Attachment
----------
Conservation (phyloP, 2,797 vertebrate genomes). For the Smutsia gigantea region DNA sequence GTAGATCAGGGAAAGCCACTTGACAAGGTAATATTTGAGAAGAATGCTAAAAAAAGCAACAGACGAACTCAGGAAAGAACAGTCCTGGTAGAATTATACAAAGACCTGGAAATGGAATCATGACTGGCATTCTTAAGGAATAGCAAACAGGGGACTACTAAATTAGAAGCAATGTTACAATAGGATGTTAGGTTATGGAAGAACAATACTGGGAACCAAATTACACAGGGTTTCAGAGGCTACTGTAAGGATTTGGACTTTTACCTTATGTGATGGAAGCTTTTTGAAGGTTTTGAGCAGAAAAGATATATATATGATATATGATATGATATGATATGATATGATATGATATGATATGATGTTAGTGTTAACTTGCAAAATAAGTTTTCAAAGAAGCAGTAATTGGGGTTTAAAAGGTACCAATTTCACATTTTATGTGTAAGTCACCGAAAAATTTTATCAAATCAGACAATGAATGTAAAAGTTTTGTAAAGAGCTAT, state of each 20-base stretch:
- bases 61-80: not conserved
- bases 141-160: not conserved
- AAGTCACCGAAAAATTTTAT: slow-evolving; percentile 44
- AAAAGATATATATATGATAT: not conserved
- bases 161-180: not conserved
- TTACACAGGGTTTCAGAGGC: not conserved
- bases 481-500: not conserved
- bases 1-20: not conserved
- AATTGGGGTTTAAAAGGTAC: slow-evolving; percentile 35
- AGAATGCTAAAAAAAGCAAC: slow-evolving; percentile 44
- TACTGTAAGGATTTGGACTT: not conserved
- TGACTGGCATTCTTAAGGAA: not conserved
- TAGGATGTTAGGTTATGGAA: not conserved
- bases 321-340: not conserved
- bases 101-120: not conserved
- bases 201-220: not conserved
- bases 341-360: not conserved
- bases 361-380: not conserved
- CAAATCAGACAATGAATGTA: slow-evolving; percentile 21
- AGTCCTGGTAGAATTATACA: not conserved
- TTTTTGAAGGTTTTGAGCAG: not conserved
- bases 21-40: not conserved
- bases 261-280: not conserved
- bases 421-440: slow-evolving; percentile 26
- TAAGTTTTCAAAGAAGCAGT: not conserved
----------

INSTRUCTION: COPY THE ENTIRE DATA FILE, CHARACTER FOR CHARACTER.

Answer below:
Conservation (phyloP, 2,797 vertebrate genomes). For the Smutsia gigantea region DNA sequence GTAGATCAGGGAAAGCCACTTGACAAGGTAATATTTGAGAAGAATGCTAAAAAAAGCAACAGACGAACTCAGGAAAGAACAGTCCTGGTAGAATTATACAAAGACCTGGAAATGGAATCATGACTGGCATTCTTAAGGAATAGCAAACAGGGGACTACTAAATTAGAAGCAATGTTACAATAGGATGTTAGGTTATGGAAGAACAATACTGGGAACCAAATTACACAGGGTTTCAGAGGCTACTGTAAGGATTTGGACTTTTACCTTATGTGATGGAAGCTTTTTGAAGGTTTTGAGCAGAAAAGATATATATATGATATATGATATGATATGATATGATATGATATGATATGATATGATGTTAGTGTTAACTTGCAAAATAAGTTTTCAAAGAAGCAGTAATTGGGGTTTAAAAGGTACCAATTTCACATTTTATGTGTAAGTCACCGAAAAATTTTATCAAATCAGACAATGAATGTAAAAGTTTTGTAAAGAGCTAT, state of each 20-base stretch:
- bases 61-80: not conserved
- bases 141-160: not conserved
- AAGTCACCGAAAAATTTTAT: slow-evolving; percentile 44
- AAAAGATATATATATGATAT: not conserved
- bases 161-180: not conserved
- TTACACAGGGTTTCAGAGGC: not conserved
- bases 481-500: not conserved
- bases 1-20: not conserved
- AATTGGGGTTTAAAAGGTAC: slow-evolving; percentile 35
- AGAATGCTAAAAAAAGCAAC: slow-evolving; percentile 44
- TACTGTAAGGATTTGGACTT: not conserved
- TGACTGGCATTCTTAAGGAA: not conserved
- TAGGATGTTAGGTTATGGAA: not conserved
- bases 321-340: not conserved
- bases 101-120: not conserved
- bases 201-220: not conserved
- bases 341-360: not conserved
- bases 361-380: not conserved
- CAAATCAGACAATGAATGTA: slow-evolving; percentile 21
- AGTCCTGGTAGAATTATACA: not conserved
- TTTTTGAAGGTTTTGAGCAG: not conserved
- bases 21-40: not conserved
- bases 261-280: not conserved
- bases 421-440: slow-evolving; percentile 26
- TAAGTTTTCAAAGAAGCAGT: not conserved